How to Protect Your Ideas
Ideas come in many shapes and forms, from printed design to physical design and from concept to finished product. How do you know if your idea is protected?
The Copyright, Designs and Patents Act 1988 will protect your idea from others and will prevent anything similar from being produced. But how do you know if your idea can be protected by it? This post will explore the different aspects of copyright in order to help you know whether or not you will be protected.
Works Subject to Copyright
There are several types of work that copyright applies to. The Act has simplified these in order to eliminate the specific treatment of engravings and photographs. Protected works include:
- literary, dramatic and musical works:
- these must be recorded in writing or otherwise to be granted copyright; and
- copyright subsists from the date at which recording takes place
- artistic works:
- includes buildings, photographs, engravings and works of artistic craftsmanship.
- sound recordings and films
- a broadcast is a transmission by wireless telegraphy which is intended for, and capable of reception by, members of the public.
Duration of Copyright
The Duration of Copyright and Related Regulations Act 1995 largely modified the provisions on duration of copyright. However, the provisions under the 1988 Act are given below as these received Royal Assent.
Copyright periods run to the end of the calendar year in which they would expire.The duration of copyright under the 1988 Act does not depend on the initial owner of the copyright, nor on the country of origin of the work. The following durations do not apply to Crown copyright, Parliamentary copyright or the copyright of international organisations.
- Literary dramatic, musical or artistic works:
- Copyright lasts for seventy years from the death of the author. If the author is unknown, copyright expires seventy years after the work is first made available to the public.
- If the work is computer-generated, copyright expires fifty years after the work is made.
- Sound recordings and films:
- Copyright lasts for fifty years after the recording is made.
- If the recording or film is released (published, broadcast or shown in public) within this period, the copyright lasts for fifty years from the date of first release.
- Note that the Duration of Copyright and Rights in Performances Regulations 1995 amended the durations, for films only, to seventy years from the death of the last principal director, author or composer. If the film is of unknown authorship: seventy years from creation, or if released within this period, seventy years from first release.
- Broadcasts and cable programmes
- Copyright lasts for fifty years after the first broadcast or transmission. The repeat of a broadcast or a cable programme does not generate a new copyright period.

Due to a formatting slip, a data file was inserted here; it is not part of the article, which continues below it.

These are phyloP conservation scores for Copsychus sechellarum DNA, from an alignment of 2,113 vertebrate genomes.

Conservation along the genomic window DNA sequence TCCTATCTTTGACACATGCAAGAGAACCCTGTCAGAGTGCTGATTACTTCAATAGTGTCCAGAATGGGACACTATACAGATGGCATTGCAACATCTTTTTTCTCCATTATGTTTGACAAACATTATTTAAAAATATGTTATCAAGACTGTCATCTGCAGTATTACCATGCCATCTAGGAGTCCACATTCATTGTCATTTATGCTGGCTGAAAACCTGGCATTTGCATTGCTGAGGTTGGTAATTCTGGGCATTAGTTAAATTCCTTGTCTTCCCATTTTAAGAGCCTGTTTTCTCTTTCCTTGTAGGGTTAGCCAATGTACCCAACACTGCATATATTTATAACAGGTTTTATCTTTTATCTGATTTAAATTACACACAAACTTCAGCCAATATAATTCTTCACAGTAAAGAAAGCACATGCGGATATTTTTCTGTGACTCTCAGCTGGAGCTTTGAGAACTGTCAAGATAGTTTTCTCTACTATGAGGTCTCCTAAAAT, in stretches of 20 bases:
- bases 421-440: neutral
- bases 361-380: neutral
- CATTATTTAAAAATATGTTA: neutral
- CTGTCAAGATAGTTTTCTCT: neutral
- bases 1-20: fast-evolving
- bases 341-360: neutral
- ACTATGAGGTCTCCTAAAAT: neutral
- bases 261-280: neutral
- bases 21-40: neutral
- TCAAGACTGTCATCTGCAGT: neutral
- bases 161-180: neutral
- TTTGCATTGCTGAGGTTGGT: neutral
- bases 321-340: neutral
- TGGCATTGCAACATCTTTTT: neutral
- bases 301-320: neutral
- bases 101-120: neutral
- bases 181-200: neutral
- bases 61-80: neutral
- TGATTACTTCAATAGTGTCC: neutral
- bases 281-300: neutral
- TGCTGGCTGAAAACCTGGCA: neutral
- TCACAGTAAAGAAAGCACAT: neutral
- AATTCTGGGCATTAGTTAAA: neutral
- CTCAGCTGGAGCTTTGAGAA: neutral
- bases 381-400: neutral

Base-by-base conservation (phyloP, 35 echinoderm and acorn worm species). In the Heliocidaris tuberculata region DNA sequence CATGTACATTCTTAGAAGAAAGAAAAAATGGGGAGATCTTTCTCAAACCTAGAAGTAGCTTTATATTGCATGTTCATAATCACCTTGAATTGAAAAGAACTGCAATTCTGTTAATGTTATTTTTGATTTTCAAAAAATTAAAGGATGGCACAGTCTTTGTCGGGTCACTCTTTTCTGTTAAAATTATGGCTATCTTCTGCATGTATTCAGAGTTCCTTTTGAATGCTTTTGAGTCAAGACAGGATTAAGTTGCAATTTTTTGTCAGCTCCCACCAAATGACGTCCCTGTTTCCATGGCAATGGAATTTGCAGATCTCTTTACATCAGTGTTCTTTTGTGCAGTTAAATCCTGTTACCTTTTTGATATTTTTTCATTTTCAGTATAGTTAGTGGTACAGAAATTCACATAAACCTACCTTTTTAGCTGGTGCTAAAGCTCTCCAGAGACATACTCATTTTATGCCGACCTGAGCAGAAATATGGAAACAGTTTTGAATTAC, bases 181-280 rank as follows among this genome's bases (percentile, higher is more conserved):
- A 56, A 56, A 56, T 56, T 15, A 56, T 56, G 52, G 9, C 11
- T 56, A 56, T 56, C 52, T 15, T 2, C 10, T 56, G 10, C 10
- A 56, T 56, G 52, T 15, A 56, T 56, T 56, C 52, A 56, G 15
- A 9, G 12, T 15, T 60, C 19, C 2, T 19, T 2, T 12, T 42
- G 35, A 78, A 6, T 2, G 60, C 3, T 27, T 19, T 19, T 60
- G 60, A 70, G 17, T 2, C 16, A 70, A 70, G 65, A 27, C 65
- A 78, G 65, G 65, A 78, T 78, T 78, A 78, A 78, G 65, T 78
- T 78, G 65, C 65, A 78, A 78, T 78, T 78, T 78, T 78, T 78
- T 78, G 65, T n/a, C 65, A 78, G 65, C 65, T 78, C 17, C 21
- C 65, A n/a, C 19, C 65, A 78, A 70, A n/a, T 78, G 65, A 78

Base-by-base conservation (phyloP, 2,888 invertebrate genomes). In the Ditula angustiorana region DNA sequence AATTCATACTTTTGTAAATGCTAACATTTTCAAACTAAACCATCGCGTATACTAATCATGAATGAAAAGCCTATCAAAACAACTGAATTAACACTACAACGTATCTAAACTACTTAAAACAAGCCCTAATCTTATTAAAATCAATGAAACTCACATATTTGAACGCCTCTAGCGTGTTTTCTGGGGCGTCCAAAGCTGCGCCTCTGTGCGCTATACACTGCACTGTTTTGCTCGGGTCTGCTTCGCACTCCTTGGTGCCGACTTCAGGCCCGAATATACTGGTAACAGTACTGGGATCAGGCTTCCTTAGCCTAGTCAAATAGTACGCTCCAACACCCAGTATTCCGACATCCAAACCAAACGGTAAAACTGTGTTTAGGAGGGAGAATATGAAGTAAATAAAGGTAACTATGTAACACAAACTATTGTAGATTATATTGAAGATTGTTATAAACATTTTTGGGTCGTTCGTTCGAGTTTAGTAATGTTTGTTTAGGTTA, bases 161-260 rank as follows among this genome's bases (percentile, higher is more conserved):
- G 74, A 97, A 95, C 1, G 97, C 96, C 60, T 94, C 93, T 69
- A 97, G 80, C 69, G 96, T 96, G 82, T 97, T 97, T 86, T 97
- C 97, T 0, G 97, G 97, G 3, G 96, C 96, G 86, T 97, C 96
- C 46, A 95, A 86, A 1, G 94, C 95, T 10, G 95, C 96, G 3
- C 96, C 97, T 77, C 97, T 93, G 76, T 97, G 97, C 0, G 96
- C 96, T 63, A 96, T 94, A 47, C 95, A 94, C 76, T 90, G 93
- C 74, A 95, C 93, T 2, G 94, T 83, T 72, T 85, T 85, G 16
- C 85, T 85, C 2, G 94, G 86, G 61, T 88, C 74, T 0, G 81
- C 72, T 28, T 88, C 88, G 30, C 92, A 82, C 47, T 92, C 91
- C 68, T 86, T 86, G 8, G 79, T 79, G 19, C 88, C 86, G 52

- Typographical arrangements:
- Copyright lasts for twenty-five years after the edition is published.
The "design right" is separate from the registration of designs governed by the Registered Designs Act 1949.
To qualify, the design must be original (not commonplace in the field in question) and not fall into one of the excluded categories:
- principles and methods of construction;
- articles which must connect with or otherwise fit another article so that one or the other may perform their function;
- designs which are dependent on the appearance of another article;
- surface decoration.
The design must be recorded in a document after 1st August 1989.
The design right lasts for fifteen years after the design is recorded in a document, or for ten years if articles have been made available for sale.
I want to use someone else's data
The law allows licensing bodies to issue licenses to businesses that want to use other people's materials such as an excerpt from a book. This can then be reviewed on an annual basis to see if the license is still required.
One such licensing body is the CLA* who offer an online risk assessment in order to see if a license would be required. They also have an online video that explains about licensing.
* The Company Wizard is not affiliated with the CLA and cannot be held responsible for the content of external pages.
- 06 Jan 2021 - Planning for Shareholder Exits
- 17 Dec 2020 - How Do Management Companies Make Decisions and Manage Disputes?
- 10 Dec 2020 - Becoming a director of a management company
- 24 Nov 2020 - Are Directors and Shareholders Liable for Company Debt?
- 06 Nov 2020 - Can My Company Make Contributions Towards My Pension?